Event REFLECTION 391
The following essay will address a theological theme that made itself prominent while attending the conference “Torture, Human Rights, War on Terror.” The theme to be considered will be sin. That is, what are the connections between torture and sin? Further, can a sinful person be justly tortured? This essay will address these questions and more. This paper is comprised of thoughts inspired by attending said event.
First, to understand the connections between torture and sin, one must have explicit definitions of each. Torture, in the most general sense, is restraining an individual against their will and pursuing any action to cause them to collaborate with your personal intentions. “Sin is seen as a transgression of a divine command, rebellion against God and God’s authority” (Sachs, p.60). In other words, sin is going against God’s will.
Now, a question that seems to be most interesting pertaining to this theme: Is torture a result of sin, or is sin a result of torture? For example, does a person who spends their life sinning deserve to be tortured (namely, in Hell)? Dr. Mark Allman believes that it is against God’s will to torture because it erases human dignity insofar as one who tortures is doing an injustice to humanity. However, it seems that this cannot be the case due to one outstanding fact: God condemns torturing. For it seems to be the case that if God were to believe that torturing can be justified it would only be for the sinner. Think about how God had a bet with Satan over one man’s life; think about how God allowed Job to be tortured simply to show his own power. Further, God does show through the dichotomy of Heaven and Hell that the most extreme sinners deserve to be tortured for eternity. Thus, it seems to be the case that torture is a result of sinning.
However, seeming rarely indicates reality. Given the retrospective assumption that sin is a result of torture, one begins to look to sin in the torturer their self. That is, the person who applies the torture must be sinning due the fact that they are violating human dignity and inevitably God’s will. Of course, it does not seem that in the case God has a hand in torturing; however, it does seem that torture is given fuel by Christians due to many torture related themes in the Bible. Moreover, a sinful person can never be justly tortured. This is due to the fact that they are being tortured by an unjust person; a sinner.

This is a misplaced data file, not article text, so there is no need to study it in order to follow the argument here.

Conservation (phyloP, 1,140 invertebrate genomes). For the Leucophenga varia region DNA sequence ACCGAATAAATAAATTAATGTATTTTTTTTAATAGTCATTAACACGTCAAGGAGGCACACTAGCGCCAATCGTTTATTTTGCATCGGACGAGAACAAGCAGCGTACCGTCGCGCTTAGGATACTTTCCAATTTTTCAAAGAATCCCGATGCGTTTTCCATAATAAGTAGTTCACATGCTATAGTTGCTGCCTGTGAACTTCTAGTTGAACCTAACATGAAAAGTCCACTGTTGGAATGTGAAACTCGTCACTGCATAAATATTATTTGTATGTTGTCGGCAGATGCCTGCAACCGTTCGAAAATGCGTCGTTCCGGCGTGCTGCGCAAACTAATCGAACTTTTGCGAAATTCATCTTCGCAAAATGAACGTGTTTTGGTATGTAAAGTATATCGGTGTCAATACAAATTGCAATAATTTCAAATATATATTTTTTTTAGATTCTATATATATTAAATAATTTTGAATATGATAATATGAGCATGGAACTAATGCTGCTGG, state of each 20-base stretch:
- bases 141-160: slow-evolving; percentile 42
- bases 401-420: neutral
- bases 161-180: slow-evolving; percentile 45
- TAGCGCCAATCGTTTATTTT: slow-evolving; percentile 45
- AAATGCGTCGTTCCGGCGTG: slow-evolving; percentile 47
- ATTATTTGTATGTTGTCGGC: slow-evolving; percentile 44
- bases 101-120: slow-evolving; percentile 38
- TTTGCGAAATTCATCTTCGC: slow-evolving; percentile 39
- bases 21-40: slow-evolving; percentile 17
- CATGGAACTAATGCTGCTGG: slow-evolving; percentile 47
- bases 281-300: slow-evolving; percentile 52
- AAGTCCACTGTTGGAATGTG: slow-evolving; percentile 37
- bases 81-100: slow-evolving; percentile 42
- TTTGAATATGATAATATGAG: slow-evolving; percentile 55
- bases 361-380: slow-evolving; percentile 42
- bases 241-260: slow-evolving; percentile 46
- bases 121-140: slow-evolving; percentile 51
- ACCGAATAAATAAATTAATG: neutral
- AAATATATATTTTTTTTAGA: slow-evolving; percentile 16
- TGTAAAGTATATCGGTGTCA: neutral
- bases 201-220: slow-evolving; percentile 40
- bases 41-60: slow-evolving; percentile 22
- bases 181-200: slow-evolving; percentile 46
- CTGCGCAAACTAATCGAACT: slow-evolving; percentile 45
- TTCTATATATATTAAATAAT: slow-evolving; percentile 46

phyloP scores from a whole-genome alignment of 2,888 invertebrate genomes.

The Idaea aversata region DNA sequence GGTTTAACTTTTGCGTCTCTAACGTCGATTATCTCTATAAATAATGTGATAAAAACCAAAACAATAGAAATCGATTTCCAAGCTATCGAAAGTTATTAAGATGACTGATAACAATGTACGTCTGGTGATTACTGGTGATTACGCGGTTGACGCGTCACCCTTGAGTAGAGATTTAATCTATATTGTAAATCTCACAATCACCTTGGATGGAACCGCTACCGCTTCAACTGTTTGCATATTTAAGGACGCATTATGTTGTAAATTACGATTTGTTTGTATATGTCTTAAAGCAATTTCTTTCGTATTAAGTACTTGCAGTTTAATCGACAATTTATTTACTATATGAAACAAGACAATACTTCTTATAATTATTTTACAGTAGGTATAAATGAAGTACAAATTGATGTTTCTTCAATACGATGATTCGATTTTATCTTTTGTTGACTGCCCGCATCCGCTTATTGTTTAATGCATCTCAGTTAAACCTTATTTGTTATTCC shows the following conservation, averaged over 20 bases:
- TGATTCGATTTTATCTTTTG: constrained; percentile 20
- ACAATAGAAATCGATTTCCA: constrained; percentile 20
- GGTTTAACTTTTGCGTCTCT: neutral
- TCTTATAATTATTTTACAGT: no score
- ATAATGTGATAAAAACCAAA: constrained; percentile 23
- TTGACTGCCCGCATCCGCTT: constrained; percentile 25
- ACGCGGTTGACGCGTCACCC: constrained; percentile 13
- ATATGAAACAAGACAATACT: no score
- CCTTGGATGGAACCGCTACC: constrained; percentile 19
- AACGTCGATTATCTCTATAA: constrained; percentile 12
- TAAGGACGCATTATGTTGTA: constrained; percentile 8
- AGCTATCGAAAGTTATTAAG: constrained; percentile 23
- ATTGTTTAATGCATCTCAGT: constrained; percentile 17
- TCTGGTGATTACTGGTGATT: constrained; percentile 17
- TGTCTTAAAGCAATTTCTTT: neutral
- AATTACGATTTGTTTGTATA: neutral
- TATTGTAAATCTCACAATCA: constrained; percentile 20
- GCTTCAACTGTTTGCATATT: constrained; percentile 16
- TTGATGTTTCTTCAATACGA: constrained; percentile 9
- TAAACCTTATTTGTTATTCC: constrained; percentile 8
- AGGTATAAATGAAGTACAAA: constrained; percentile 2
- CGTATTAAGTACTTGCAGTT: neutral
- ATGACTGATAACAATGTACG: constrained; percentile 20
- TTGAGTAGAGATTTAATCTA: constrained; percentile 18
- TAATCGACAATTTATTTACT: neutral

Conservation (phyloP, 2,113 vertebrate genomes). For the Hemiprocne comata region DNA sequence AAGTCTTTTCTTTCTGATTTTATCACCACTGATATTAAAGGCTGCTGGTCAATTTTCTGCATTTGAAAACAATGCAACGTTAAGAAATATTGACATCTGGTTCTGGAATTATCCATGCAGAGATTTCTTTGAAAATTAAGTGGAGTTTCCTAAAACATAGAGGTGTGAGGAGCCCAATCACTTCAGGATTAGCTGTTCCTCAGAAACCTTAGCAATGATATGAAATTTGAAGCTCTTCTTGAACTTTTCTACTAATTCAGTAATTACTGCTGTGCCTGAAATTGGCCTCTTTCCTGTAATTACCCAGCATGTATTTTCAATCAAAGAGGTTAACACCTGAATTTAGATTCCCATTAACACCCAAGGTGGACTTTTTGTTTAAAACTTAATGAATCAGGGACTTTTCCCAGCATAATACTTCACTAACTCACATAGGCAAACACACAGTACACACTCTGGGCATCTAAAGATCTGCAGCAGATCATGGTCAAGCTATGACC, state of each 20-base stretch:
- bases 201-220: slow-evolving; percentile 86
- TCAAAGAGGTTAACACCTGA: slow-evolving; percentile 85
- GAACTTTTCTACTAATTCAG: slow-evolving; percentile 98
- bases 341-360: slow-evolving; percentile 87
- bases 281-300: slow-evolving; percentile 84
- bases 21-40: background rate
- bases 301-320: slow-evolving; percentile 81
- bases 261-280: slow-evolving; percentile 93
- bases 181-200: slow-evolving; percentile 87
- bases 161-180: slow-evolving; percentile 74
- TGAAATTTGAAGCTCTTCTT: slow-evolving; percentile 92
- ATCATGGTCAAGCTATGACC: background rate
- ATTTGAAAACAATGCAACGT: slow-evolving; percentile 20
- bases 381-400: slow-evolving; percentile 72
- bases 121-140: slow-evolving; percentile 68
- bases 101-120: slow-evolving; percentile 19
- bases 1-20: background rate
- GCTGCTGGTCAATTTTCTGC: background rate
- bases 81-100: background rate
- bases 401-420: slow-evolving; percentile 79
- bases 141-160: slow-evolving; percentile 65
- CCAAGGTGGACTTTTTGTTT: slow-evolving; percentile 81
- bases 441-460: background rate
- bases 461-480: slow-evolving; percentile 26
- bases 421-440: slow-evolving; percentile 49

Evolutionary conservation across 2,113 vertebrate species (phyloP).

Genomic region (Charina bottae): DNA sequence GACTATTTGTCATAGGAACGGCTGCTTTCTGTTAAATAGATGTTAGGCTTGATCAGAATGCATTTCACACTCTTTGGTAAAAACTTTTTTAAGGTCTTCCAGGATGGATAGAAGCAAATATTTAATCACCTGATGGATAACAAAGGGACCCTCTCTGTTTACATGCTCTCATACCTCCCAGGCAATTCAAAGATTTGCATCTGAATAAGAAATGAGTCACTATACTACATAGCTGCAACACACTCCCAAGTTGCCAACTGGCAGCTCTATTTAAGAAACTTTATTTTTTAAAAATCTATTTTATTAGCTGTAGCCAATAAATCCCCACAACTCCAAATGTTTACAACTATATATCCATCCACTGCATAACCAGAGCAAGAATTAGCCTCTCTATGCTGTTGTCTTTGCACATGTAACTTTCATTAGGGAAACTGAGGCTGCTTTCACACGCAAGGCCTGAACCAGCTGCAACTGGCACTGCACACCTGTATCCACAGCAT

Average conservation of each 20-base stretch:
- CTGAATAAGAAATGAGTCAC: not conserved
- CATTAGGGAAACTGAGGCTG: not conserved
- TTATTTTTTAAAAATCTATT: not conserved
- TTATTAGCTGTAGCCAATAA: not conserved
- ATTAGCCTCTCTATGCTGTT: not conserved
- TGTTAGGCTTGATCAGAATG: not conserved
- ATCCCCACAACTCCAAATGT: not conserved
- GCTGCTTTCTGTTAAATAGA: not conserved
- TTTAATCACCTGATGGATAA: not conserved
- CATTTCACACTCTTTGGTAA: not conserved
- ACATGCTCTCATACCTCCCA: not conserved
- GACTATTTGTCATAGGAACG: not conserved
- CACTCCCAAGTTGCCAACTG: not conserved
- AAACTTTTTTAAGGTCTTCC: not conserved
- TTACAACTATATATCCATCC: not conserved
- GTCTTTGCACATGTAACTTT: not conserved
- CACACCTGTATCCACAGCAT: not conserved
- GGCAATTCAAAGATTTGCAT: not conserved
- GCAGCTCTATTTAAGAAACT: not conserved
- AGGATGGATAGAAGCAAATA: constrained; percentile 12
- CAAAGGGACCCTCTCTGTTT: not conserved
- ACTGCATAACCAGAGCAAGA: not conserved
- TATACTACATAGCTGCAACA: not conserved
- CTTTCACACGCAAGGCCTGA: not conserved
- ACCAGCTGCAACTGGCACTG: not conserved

Thus, the result arrived at is such: Torture in itself is a vicious circle of sin, yet it seems to be an act used by God. This is obviously blasphemous and does not mesh well with the common conception of God. This view is not my own, however. It seems to me that God does not have a direct hand in torturing. That is, God in no way does condemn torturing, but he does have a decision in who gets to live the good life. Thus, God looks at those who torture and prescribes them an afterlife that is congruent with their living life. In other words, grave sinners are rewarded with an afterlife of sinning impeded on them; while on the other hand, just people are rewarded with heaven. Further, torture must be a result of sinning due to this inspection because sin rewards itself with sin.
All things considered, sinning is a large scale issue that can only be given sin in return. It seems to be the case that torture is a result of sinful living. Moreover, Dr. Allman pointed out that there are better ways to get answer. He even mentioned that torturing can give adverse effects. That is, more problems. That being said, do not allow yourself to join this circle of sin and torture, for it is one that is quite difficult to escape